I wrote this write-up for a research journal during May 2012. I am now publishing it on my blog in parts.
2011 MASS UPRISINGS: SOCIAL MEDIA TRENDS - PART-VII
HAIL THE INTERNET ACTIVISM – LONG LIVE COMMUNICATION
So again to the pertinent question – what did the social media do and how it did it? Online movements couldn’t have achieved anything until there was mobilization on the ground and there could not be scaled up mobilization until it got a scaled up flow of information in the real time. Social media did this. It has created an ‘INFORMATION SUPER HIGHWAY’ that survived and is growing thanks to the unique blend of communication and technology that comes in-built with the new media.
Its Wikipedia definitions conveys it aptly, “New media holds out a possibility of on-demand access to content anytime, anywhere, on any digital device, as well as interactive user feedback, creative participation and community formation around the media content. Another important promise of new media is the "democratization" of the creation, publishing, distribution and consumption of media content. Another aspect of new media is the real-time generation of new, unregulated content.”
Simple fundamental for not so viscous connectivity: From Lasswell’s theory of communication to DeSanctis and Poole’s Adoptive Structuration Theory, every model talks about the importance of feedback.
In fact, feedback in real time can revolutionize the flow of communication. Mass media like electronic media or the print carriers limit this potential by restricting the timeliness parameter of feedback. Also mainstream media is more vulnerable to regulations and indirect controls.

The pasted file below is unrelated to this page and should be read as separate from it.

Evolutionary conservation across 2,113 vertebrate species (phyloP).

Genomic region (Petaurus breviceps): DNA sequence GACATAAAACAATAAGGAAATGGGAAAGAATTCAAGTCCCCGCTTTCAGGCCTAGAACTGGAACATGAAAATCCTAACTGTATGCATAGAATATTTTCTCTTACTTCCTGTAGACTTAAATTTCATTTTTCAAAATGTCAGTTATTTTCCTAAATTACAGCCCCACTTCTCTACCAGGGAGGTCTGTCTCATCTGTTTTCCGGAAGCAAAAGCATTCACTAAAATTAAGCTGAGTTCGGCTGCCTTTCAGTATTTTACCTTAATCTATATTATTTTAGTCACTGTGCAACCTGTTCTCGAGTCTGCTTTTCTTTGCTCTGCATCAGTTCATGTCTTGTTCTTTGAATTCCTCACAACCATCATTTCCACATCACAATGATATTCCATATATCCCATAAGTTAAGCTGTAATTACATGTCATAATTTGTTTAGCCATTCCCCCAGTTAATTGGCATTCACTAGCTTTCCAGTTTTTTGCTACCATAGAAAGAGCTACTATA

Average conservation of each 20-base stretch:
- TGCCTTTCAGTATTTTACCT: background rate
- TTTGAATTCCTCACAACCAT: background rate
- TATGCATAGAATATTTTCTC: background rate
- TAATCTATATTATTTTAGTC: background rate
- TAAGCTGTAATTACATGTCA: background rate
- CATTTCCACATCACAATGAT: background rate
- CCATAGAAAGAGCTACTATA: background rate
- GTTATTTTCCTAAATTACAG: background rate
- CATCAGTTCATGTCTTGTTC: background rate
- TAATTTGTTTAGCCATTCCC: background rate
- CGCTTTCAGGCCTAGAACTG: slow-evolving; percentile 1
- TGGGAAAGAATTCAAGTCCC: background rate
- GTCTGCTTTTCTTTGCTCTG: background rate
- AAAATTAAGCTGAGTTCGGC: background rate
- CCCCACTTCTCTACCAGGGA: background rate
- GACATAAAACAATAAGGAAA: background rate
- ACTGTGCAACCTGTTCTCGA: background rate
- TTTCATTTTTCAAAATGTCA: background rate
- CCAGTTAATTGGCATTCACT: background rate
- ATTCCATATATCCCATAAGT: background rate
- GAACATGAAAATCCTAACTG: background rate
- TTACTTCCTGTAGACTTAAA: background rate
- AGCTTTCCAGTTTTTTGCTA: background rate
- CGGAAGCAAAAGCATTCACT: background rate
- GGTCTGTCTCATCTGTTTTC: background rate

Mobile phone communication has changed much and has helped in expediting the process of feedback exchanges when combined with the traditional mass media outfits but this exchange is individualistic in nature and requires considerable time and effort to form a significantly larger chain to aid positively when it comes to mobilizing opinion on an issue. Issue of regulation remains here as well.
The viscosity of channels that impedes the process of communication, where multiple feedbacks are received and relayed in real time to get exponentially scaled up projections in less time, remains.
The Internet with its social networking tools and mobile Internet applications fills this gap. Fear of regulation is least here as the technology to monitor the content or manipulate the bandwidth is still beyond the reach of many of the nations where change is happening. It makes the channels less viscous by giving alternate ways to keep the flow of information on. It was done by the activists in Egypt. It is being done by the supporters of the ‘Occupy’ movement.
©/IPR: Santosh Chaubey - http://severallyalone.blogspot.com/